Vaccines protect Texas children
Originally published in the Statesman
Vaccines are one of the most important and life-saving medical marvels. For decades, people in this country and almost worldwide haven’t had to worry about outbreaks of polio, measles, chickenpox and other contagious illnesses, thanks to widespread vaccinations.
When kids are vaccinated, there is less concern that they will contract diseases when they go with their friends to the local swimming pool or the playground. Can you imagine being too scared to allow your kids to partake in these summertime rituals?
That is how parents felt in the 1940s and 1950s, when polio was rampant. The reason we stopped seeing these diseases is because of the overwhelming success of vaccines themselves, and not because these diseases don’t exist anymore.
The Immunization Partnership, a nonprofit dedicated to eradicating vaccine-preventable diseases through education and advocacy, reports that 45,000 kindergarten through 12th-grade students in Texas have a non-medical exemption for school vaccine requirements — a 19-fold increase from 2003. This is especially troubling for children with medical exemptions because they are too ill to be vaccinated and are being exposed to these serious childhood diseases.
Pockets of parents in Texas and other states have become complacent because they don’t regard these diseases as threats to their children, while others don’t believe these diseases exist any longer. And then there are those hesitant about vaccinating their children relying on misinformation derived from unfounded reports of risks or from myths.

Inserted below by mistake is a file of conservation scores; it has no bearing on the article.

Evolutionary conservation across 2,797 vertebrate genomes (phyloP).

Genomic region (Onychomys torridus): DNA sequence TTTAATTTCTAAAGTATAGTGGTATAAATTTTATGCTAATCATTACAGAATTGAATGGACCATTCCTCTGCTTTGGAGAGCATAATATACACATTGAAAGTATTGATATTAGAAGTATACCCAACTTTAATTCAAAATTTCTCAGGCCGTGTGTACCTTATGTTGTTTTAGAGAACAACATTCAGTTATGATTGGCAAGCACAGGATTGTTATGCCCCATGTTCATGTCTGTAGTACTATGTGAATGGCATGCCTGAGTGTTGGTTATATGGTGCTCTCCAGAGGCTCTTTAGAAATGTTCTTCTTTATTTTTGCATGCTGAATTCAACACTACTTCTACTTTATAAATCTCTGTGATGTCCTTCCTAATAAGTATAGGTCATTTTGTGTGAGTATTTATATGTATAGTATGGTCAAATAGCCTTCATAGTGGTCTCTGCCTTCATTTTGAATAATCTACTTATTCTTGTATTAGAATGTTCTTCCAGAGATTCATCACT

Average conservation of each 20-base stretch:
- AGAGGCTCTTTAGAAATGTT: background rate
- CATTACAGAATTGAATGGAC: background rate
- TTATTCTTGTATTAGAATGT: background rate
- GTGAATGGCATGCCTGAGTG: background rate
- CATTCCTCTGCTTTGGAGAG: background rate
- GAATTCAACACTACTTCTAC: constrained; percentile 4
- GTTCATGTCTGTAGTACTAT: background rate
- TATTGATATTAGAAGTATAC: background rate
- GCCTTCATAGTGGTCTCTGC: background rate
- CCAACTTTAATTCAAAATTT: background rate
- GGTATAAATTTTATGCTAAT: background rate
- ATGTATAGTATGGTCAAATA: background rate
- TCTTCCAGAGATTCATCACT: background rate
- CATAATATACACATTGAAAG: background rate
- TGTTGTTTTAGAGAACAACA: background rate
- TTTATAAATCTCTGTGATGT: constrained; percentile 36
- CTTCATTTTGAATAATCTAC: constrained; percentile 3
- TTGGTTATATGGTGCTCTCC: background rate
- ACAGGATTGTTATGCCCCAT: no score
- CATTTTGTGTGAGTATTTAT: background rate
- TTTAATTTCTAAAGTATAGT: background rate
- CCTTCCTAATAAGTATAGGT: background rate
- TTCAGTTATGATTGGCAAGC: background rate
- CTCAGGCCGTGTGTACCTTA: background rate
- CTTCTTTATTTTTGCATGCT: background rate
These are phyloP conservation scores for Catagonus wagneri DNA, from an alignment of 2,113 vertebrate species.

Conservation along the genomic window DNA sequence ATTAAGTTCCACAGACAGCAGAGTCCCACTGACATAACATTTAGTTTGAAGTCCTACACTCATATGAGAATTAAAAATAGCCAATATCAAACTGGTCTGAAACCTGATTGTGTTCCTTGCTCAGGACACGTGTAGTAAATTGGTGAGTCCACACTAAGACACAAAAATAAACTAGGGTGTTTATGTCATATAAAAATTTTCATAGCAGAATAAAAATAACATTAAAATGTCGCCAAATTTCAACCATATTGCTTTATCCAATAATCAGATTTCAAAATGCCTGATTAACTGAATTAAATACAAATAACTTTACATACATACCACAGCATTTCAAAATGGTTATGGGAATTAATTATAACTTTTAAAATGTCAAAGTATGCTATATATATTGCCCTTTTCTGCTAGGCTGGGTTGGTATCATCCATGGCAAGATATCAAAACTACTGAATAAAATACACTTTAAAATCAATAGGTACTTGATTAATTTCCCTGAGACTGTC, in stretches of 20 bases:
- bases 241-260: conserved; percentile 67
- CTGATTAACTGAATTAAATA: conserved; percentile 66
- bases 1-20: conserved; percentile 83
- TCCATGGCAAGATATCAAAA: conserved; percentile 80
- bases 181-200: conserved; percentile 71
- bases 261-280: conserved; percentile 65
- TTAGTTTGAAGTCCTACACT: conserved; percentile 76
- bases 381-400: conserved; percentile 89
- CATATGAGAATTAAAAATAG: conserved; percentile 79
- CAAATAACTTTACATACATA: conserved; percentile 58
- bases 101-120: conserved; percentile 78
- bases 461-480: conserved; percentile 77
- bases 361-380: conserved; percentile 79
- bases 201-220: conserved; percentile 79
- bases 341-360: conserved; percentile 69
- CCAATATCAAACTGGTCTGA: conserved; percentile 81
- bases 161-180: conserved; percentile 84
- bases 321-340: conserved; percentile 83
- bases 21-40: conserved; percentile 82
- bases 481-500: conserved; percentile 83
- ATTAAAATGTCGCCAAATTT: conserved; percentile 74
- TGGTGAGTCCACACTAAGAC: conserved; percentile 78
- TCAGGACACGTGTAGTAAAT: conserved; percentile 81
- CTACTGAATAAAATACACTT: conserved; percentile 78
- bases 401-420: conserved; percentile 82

“All credible research shows vaccines are safe and effective,’ said Rekha Lakshmanan, director of Advocacy and Policy at the Immunization Partnership. “Yet some parents are basing life-saving decisions on what they encounter from unreliable sources instead of seeking science-based information.”
A growing trend among some folks is the belief that viruses, like measles, are a normal childhood disease that no one should fear. However, Jan Pelosi, immunization program manager with the Williamson County and Cities Health District, said, “Complications from measles include pneumonia, hearing deficits and encephalitis (brain swelling) that can result in death.”
In 2015, the Centers for Disease Control reported a large, multi-state measles outbreak linked to Disneyland in California. Medical experts believe the outbreak likely started from a traveler who became infected overseas with measles, then visited the amusement park while infectious. According to the CDC, a total of 147 people contracted measles from this one person, and at least 84 had to be hospitalized.
Minnesota is currently experiencing a large measles outbreak among unvaccinated children. While this state is far from Texas, anyone can travel to and from Minnesota easily, bringing the disease to other parts of the country. Current reports estimate that nine out of 10 non-immunized people exposed to measles will contract the disease.
The MMR vaccine protects against measles (rubeola), rubella (German measles) and mumps. According to the CDC, rubella is dangerous for both a mother and her baby. Although rubella was declared eliminated from the United States in 2004, cases can occur when unvaccinated people are exposed to infected people.